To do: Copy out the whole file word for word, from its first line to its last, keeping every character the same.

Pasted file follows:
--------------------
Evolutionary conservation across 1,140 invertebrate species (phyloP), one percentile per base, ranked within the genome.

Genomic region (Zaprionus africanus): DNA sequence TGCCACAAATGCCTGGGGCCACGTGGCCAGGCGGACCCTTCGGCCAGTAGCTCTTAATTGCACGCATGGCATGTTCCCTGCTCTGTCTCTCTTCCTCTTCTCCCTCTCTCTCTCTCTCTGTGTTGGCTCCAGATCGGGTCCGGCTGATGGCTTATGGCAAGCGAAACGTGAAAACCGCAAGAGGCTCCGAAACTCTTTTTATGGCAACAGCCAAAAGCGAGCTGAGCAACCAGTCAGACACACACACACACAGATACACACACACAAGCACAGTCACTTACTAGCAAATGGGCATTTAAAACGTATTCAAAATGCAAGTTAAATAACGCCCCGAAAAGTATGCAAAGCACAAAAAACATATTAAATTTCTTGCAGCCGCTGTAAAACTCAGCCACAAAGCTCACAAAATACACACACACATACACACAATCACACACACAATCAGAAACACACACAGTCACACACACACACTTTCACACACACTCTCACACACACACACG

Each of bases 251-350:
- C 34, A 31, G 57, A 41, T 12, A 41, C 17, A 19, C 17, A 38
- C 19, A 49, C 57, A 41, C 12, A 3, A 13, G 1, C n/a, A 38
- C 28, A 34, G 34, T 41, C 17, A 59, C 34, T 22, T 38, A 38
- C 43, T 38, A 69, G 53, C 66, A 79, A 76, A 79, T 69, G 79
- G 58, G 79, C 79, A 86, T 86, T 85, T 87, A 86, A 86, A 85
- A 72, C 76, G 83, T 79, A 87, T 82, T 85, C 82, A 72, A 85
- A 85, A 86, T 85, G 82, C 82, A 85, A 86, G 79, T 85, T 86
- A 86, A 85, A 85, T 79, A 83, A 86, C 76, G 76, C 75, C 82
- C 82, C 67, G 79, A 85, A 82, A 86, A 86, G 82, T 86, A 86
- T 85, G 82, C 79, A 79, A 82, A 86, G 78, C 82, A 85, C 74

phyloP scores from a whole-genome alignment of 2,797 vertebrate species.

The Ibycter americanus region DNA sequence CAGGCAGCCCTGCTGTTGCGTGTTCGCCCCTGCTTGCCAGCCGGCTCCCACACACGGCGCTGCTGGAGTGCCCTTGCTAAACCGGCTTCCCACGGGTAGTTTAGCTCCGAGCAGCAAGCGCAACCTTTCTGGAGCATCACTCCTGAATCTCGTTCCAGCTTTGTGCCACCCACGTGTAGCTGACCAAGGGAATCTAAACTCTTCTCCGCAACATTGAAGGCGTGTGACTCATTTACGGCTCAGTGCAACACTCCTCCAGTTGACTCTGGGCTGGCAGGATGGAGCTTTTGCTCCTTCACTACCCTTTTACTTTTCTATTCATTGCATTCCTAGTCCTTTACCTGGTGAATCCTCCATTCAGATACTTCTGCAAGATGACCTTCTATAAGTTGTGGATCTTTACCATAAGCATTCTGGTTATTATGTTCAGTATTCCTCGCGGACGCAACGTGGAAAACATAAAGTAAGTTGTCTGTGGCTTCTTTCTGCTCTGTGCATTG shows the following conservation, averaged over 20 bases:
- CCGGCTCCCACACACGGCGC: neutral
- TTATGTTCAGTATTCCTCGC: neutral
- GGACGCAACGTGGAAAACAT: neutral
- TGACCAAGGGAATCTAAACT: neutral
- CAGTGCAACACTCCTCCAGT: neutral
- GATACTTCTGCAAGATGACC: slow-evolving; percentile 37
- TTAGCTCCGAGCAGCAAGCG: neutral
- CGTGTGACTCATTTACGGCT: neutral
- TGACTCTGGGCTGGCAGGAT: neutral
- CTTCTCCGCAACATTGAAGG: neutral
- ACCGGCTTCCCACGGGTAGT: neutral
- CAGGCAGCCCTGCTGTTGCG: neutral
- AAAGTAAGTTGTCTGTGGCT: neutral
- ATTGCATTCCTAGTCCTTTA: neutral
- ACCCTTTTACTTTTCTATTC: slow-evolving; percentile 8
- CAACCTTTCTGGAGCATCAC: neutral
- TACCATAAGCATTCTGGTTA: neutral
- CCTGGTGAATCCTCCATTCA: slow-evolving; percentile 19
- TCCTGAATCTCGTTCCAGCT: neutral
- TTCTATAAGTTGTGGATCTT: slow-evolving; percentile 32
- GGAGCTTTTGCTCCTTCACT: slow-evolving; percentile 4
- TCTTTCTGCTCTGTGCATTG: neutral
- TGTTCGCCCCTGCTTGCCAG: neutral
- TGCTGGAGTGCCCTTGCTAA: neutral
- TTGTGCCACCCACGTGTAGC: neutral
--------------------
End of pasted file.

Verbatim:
Evolutionary conservation across 1,140 invertebrate species (phyloP), one percentile per base, ranked within the genome.

Genomic region (Zaprionus africanus): DNA sequence TGCCACAAATGCCTGGGGCCACGTGGCCAGGCGGACCCTTCGGCCAGTAGCTCTTAATTGCACGCATGGCATGTTCCCTGCTCTGTCTCTCTTCCTCTTCTCCCTCTCTCTCTCTCTCTGTGTTGGCTCCAGATCGGGTCCGGCTGATGGCTTATGGCAAGCGAAACGTGAAAACCGCAAGAGGCTCCGAAACTCTTTTTATGGCAACAGCCAAAAGCGAGCTGAGCAACCAGTCAGACACACACACACACAGATACACACACACAAGCACAGTCACTTACTAGCAAATGGGCATTTAAAACGTATTCAAAATGCAAGTTAAATAACGCCCCGAAAAGTATGCAAAGCACAAAAAACATATTAAATTTCTTGCAGCCGCTGTAAAACTCAGCCACAAAGCTCACAAAATACACACACACATACACACAATCACACACACAATCAGAAACACACACAGTCACACACACACACTTTCACACACACTCTCACACACACACACG

Each of bases 251-350:
- C 34, A 31, G 57, A 41, T 12, A 41, C 17, A 19, C 17, A 38
- C 19, A 49, C 57, A 41, C 12, A 3, A 13, G 1, C n/a, A 38
- C 28, A 34, G 34, T 41, C 17, A 59, C 34, T 22, T 38, A 38
- C 43, T 38, A 69, G 53, C 66, A 79, A 76, A 79, T 69, G 79
- G 58, G 79, C 79, A 86, T 86, T 85, T 87, A 86, A 86, A 85
- A 72, C 76, G 83, T 79, A 87, T 82, T 85, C 82, A 72, A 85
- A 85, A 86, T 85, G 82, C 82, A 85, A 86, G 79, T 85, T 86
- A 86, A 85, A 85, T 79, A 83, A 86, C 76, G 76, C 75, C 82
- C 82, C 67, G 79, A 85, A 82, A 86, A 86, G 82, T 86, A 86
- T 85, G 82, C 79, A 79, A 82, A 86, G 78, C 82, A 85, C 74

phyloP scores from a whole-genome alignment of 2,797 vertebrate species.

The Ibycter americanus region DNA sequence CAGGCAGCCCTGCTGTTGCGTGTTCGCCCCTGCTTGCCAGCCGGCTCCCACACACGGCGCTGCTGGAGTGCCCTTGCTAAACCGGCTTCCCACGGGTAGTTTAGCTCCGAGCAGCAAGCGCAACCTTTCTGGAGCATCACTCCTGAATCTCGTTCCAGCTTTGTGCCACCCACGTGTAGCTGACCAAGGGAATCTAAACTCTTCTCCGCAACATTGAAGGCGTGTGACTCATTTACGGCTCAGTGCAACACTCCTCCAGTTGACTCTGGGCTGGCAGGATGGAGCTTTTGCTCCTTCACTACCCTTTTACTTTTCTATTCATTGCATTCCTAGTCCTTTACCTGGTGAATCCTCCATTCAGATACTTCTGCAAGATGACCTTCTATAAGTTGTGGATCTTTACCATAAGCATTCTGGTTATTATGTTCAGTATTCCTCGCGGACGCAACGTGGAAAACATAAAGTAAGTTGTCTGTGGCTTCTTTCTGCTCTGTGCATTG shows the following conservation, averaged over 20 bases:
- CCGGCTCCCACACACGGCGC: neutral
- TTATGTTCAGTATTCCTCGC: neutral
- GGACGCAACGTGGAAAACAT: neutral
- TGACCAAGGGAATCTAAACT: neutral
- CAGTGCAACACTCCTCCAGT: neutral
- GATACTTCTGCAAGATGACC: slow-evolving; percentile 37
- TTAGCTCCGAGCAGCAAGCG: neutral
- CGTGTGACTCATTTACGGCT: neutral
- TGACTCTGGGCTGGCAGGAT: neutral
- CTTCTCCGCAACATTGAAGG: neutral
- ACCGGCTTCCCACGGGTAGT: neutral
- CAGGCAGCCCTGCTGTTGCG: neutral
- AAAGTAAGTTGTCTGTGGCT: neutral
- ATTGCATTCCTAGTCCTTTA: neutral
- ACCCTTTTACTTTTCTATTC: slow-evolving; percentile 8
- CAACCTTTCTGGAGCATCAC: neutral
- TACCATAAGCATTCTGGTTA: neutral
- CCTGGTGAATCCTCCATTCA: slow-evolving; percentile 19
- TCCTGAATCTCGTTCCAGCT: neutral
- TTCTATAAGTTGTGGATCTT: slow-evolving; percentile 32
- GGAGCTTTTGCTCCTTCACT: slow-evolving; percentile 4
- TCTTTCTGCTCTGTGCATTG: neutral
- TGTTCGCCCCTGCTTGCCAG: neutral
- TGCTGGAGTGCCCTTGCTAA: neutral
- TTGTGCCACCCACGTGTAGC: neutral